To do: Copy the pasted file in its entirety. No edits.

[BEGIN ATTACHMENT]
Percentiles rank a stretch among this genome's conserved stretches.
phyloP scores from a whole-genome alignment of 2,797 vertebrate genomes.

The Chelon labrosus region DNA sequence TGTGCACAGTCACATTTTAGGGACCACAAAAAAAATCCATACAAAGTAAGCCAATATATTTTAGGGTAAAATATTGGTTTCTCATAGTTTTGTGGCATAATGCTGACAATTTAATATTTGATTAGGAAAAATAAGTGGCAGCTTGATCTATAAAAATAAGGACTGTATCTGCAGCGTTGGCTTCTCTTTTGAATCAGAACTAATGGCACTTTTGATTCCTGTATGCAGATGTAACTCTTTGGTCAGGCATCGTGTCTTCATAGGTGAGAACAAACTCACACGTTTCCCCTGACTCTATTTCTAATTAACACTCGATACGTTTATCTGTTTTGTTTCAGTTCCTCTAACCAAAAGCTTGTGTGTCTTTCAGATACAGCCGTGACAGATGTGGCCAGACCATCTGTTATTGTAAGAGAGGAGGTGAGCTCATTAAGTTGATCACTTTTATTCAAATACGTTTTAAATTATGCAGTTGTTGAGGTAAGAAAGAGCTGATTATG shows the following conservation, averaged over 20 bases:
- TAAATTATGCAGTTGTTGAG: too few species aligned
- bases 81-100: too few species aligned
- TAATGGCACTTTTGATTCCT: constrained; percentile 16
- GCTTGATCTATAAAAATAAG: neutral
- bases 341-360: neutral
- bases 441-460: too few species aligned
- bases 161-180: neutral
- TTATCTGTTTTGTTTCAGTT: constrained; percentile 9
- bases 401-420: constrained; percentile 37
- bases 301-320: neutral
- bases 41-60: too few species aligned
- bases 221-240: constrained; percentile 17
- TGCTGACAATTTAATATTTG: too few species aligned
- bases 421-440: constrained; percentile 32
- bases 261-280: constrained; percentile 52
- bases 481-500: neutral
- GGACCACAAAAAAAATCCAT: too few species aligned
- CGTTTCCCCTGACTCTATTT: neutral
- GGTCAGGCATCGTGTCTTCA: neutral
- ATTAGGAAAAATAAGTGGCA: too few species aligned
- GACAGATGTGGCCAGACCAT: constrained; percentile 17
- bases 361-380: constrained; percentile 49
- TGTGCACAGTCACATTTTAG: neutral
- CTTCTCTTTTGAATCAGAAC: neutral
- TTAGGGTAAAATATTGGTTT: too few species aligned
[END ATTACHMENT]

Percentiles rank a stretch among this genome's conserved stretches.
phyloP scores from a whole-genome alignment of 2,797 vertebrate genomes.

The Chelon labrosus region DNA sequence TGTGCACAGTCACATTTTAGGGACCACAAAAAAAATCCATACAAAGTAAGCCAATATATTTTAGGGTAAAATATTGGTTTCTCATAGTTTTGTGGCATAATGCTGACAATTTAATATTTGATTAGGAAAAATAAGTGGCAGCTTGATCTATAAAAATAAGGACTGTATCTGCAGCGTTGGCTTCTCTTTTGAATCAGAACTAATGGCACTTTTGATTCCTGTATGCAGATGTAACTCTTTGGTCAGGCATCGTGTCTTCATAGGTGAGAACAAACTCACACGTTTCCCCTGACTCTATTTCTAATTAACACTCGATACGTTTATCTGTTTTGTTTCAGTTCCTCTAACCAAAAGCTTGTGTGTCTTTCAGATACAGCCGTGACAGATGTGGCCAGACCATCTGTTATTGTAAGAGAGGAGGTGAGCTCATTAAGTTGATCACTTTTATTCAAATACGTTTTAAATTATGCAGTTGTTGAGGTAAGAAAGAGCTGATTATG shows the following conservation, averaged over 20 bases:
- TAAATTATGCAGTTGTTGAG: too few species aligned
- bases 81-100: too few species aligned
- TAATGGCACTTTTGATTCCT: constrained; percentile 16
- GCTTGATCTATAAAAATAAG: neutral
- bases 341-360: neutral
- bases 441-460: too few species aligned
- bases 161-180: neutral
- TTATCTGTTTTGTTTCAGTT: constrained; percentile 9
- bases 401-420: constrained; percentile 37
- bases 301-320: neutral
- bases 41-60: too few species aligned
- bases 221-240: constrained; percentile 17
- TGCTGACAATTTAATATTTG: too few species aligned
- bases 421-440: constrained; percentile 32
- bases 261-280: constrained; percentile 52
- bases 481-500: neutral
- GGACCACAAAAAAAATCCAT: too few species aligned
- CGTTTCCCCTGACTCTATTT: neutral
- GGTCAGGCATCGTGTCTTCA: neutral
- ATTAGGAAAAATAAGTGGCA: too few species aligned
- GACAGATGTGGCCAGACCAT: constrained; percentile 17
- bases 361-380: constrained; percentile 49
- TGTGCACAGTCACATTTTAG: neutral
- CTTCTCTTTTGAATCAGAAC: neutral
- TTAGGGTAAAATATTGGTTT: too few species aligned